It is a vivid image, nevertheless. It can also be viewed in a context of social media boasting that suits Cagney’s public persona. Much of his online posturing is comical rather than alarming. In his Twitter feed he defines himself as: “SoFi Founder and CEO, macro trader, kayak fisherman, wine enthusiast and cyclist.”
His Twitter posts also feature fine examples of the modern art form of the humblebrag. On March 12 he shared a picture of a wine bottle and wrote: “My ’71 Petrus was good, but not getting better with age. My ’90 Dunn beat it out – at 1/10 the price."
The subtext is that Cagney is a fellow who can afford the best French wine, such as Petrus, but prefers to seek out value in more reasonably-priced bottles from California, including Dunn.
An online search for 1971 Petrus shows that it is listed for around $1,500 to $2,000 a bottle, while Dunn 1990 can be obtained for around $150. That seems like encouraging corroboration of Cagney’s online assertion, as the Dunn is indeed roughly 1/10 the price of the Petrus.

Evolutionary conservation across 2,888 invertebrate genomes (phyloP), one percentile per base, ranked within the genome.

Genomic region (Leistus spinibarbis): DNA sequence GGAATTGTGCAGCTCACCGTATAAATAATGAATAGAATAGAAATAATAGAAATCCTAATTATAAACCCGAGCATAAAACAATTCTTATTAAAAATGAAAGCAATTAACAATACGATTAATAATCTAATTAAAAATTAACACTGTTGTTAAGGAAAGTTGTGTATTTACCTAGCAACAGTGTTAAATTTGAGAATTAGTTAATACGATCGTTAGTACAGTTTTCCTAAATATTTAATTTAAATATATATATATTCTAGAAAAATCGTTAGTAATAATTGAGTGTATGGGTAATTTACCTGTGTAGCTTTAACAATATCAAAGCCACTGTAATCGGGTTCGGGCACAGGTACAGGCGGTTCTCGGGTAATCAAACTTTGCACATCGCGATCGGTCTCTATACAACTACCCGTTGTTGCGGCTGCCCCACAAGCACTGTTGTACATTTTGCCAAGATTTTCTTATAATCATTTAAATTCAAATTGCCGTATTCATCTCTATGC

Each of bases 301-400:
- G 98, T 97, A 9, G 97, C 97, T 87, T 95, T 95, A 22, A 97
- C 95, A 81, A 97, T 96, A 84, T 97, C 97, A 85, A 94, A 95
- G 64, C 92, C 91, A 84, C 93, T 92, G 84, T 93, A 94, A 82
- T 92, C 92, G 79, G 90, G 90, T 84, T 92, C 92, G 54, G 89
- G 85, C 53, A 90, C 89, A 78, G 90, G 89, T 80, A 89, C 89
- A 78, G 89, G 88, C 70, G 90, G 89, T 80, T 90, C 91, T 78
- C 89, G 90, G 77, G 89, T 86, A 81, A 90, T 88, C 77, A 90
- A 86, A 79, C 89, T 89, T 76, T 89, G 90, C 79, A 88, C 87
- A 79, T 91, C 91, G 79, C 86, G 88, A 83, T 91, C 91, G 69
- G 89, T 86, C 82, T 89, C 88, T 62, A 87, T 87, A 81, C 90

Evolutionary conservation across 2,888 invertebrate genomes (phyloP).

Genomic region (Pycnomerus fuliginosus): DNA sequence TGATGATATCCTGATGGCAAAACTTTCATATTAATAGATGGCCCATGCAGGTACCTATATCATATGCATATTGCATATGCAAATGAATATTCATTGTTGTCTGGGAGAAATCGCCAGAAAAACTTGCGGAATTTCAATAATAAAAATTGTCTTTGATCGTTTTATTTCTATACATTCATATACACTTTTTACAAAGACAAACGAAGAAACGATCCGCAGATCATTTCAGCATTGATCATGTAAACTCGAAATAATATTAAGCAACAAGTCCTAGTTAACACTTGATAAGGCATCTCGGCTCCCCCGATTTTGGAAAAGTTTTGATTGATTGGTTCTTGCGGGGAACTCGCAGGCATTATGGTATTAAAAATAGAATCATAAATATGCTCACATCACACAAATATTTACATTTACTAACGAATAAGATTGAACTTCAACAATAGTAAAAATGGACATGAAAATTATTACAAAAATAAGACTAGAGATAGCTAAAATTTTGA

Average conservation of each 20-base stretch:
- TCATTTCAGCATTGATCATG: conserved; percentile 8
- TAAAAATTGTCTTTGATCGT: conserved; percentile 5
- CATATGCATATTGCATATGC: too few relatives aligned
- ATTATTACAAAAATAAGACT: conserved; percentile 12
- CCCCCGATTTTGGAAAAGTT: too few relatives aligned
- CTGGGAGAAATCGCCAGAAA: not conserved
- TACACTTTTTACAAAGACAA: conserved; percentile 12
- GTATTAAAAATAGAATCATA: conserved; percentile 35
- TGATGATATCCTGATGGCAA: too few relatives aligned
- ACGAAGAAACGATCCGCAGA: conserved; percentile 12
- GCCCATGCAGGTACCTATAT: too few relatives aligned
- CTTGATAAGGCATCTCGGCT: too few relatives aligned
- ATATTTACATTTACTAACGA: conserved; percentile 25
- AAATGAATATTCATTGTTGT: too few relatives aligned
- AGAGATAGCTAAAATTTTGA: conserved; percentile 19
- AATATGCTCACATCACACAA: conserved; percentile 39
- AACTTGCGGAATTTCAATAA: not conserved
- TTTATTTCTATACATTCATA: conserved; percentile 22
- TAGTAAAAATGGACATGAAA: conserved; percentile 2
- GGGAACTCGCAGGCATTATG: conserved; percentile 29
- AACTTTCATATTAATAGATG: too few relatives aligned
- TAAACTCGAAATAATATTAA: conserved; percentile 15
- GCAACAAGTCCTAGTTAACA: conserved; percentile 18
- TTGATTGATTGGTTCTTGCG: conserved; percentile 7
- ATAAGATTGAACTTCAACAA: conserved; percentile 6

Other aspects of Cagney’s online persona are not quite as convincing. His employment summary on website LinkedIn includes details of his start in finance with Wells Fargo. Cagney describes how he was hired as an analyst to write derivatives code then “soon started and managed the financial products group, responsible for structured product development, derivative trading and proprietary trading”.
He continues: “I managed a $25 million daily VaR, and our proprietary trading consistently produced high double to triple digit returns on risk capital”.
That seems like an extraordinarily high daily value at risk (VaR) number for a trading desk in a bank that was not active in investment banking when Cagney was an employee between 1994 and 2000.
Wells Fargo is a commercial banking giant and has had a growing presence in investment banking since it bought Wachovia in 2008. It still only reported a group-wide daily VaR number of $19 million for 2015 and did not exceed $25 million in any quarter last year, however.